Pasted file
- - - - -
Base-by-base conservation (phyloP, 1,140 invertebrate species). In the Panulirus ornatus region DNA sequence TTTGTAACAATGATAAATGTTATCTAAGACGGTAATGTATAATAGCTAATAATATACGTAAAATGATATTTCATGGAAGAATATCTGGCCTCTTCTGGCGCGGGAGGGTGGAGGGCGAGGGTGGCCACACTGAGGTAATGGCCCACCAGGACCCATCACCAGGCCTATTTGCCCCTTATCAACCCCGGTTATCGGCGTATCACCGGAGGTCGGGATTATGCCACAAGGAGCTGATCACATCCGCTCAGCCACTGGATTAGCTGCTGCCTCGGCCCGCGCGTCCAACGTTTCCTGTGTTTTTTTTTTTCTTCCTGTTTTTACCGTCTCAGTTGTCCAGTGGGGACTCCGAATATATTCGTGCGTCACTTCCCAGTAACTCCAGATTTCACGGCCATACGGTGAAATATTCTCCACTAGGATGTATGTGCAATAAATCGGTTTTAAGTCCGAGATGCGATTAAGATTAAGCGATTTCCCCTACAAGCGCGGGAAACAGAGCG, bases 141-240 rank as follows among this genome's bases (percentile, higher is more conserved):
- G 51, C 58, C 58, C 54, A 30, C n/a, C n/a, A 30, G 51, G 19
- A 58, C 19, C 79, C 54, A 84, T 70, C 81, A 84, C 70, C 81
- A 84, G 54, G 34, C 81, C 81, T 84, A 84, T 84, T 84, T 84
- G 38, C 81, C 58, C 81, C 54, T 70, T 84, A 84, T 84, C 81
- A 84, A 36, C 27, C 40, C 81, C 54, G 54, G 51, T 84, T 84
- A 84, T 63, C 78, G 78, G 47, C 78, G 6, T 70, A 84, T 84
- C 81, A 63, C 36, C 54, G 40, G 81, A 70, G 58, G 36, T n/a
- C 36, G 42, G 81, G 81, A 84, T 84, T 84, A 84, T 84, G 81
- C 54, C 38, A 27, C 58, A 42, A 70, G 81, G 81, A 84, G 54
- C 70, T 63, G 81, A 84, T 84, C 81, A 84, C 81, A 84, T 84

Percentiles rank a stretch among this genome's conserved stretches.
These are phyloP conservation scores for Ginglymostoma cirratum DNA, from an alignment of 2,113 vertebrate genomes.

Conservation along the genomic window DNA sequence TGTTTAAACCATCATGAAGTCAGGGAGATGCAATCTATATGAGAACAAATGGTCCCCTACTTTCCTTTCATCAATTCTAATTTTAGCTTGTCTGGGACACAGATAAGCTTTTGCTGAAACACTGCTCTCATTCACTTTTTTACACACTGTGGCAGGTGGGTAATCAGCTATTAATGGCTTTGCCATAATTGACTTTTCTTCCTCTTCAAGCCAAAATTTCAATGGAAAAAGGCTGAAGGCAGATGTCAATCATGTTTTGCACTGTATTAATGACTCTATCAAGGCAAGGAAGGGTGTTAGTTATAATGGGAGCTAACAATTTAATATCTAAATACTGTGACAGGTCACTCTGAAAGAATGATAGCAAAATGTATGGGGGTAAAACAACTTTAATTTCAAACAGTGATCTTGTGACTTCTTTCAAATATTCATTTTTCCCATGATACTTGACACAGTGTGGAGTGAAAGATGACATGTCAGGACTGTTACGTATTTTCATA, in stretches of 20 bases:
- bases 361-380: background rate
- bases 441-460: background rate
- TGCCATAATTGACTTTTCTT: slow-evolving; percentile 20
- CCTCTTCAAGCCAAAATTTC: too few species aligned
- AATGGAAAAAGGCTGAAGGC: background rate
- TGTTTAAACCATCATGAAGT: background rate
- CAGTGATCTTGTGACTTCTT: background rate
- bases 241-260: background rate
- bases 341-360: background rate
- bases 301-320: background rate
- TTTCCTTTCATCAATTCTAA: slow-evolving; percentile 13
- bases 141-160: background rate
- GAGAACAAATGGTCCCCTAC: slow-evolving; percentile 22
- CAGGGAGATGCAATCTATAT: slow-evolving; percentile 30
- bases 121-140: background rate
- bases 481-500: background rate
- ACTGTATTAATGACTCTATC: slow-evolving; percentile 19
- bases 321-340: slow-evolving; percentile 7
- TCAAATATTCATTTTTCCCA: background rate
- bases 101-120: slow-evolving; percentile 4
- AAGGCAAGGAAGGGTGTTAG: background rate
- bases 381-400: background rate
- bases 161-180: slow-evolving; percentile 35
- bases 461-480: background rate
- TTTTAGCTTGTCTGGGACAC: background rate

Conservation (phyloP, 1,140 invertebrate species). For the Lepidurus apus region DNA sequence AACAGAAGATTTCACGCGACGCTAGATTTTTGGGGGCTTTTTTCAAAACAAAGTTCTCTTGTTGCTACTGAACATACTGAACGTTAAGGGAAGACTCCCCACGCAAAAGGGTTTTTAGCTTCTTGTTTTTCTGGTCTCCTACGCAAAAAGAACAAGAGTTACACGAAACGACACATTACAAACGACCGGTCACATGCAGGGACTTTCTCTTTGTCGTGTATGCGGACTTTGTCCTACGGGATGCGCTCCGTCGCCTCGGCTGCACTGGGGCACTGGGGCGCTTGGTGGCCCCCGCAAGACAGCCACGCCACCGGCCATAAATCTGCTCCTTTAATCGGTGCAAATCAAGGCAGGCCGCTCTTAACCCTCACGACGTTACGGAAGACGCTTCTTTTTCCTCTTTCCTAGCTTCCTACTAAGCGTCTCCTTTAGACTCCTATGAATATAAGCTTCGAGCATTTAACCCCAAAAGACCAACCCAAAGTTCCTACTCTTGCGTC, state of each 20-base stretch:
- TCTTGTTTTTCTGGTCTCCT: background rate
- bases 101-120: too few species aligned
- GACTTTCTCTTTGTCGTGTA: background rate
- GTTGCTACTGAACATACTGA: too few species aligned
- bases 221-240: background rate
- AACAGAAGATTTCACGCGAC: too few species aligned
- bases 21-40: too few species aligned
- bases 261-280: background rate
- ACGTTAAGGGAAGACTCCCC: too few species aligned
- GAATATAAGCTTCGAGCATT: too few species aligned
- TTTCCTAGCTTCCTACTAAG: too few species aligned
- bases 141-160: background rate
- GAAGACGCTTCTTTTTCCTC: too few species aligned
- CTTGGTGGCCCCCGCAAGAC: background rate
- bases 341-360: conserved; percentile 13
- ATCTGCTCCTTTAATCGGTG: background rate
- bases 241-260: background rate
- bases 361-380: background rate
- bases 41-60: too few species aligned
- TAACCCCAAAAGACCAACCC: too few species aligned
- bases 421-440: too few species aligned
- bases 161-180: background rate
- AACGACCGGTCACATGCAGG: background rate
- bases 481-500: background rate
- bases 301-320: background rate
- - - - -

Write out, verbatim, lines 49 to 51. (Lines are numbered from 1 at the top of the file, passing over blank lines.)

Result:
- ACGTTAAGGGAAGACTCCCC: too few species aligned
- GAATATAAGCTTCGAGCATT: too few species aligned
- TTTCCTAGCTTCCTACTAAG: too few species aligned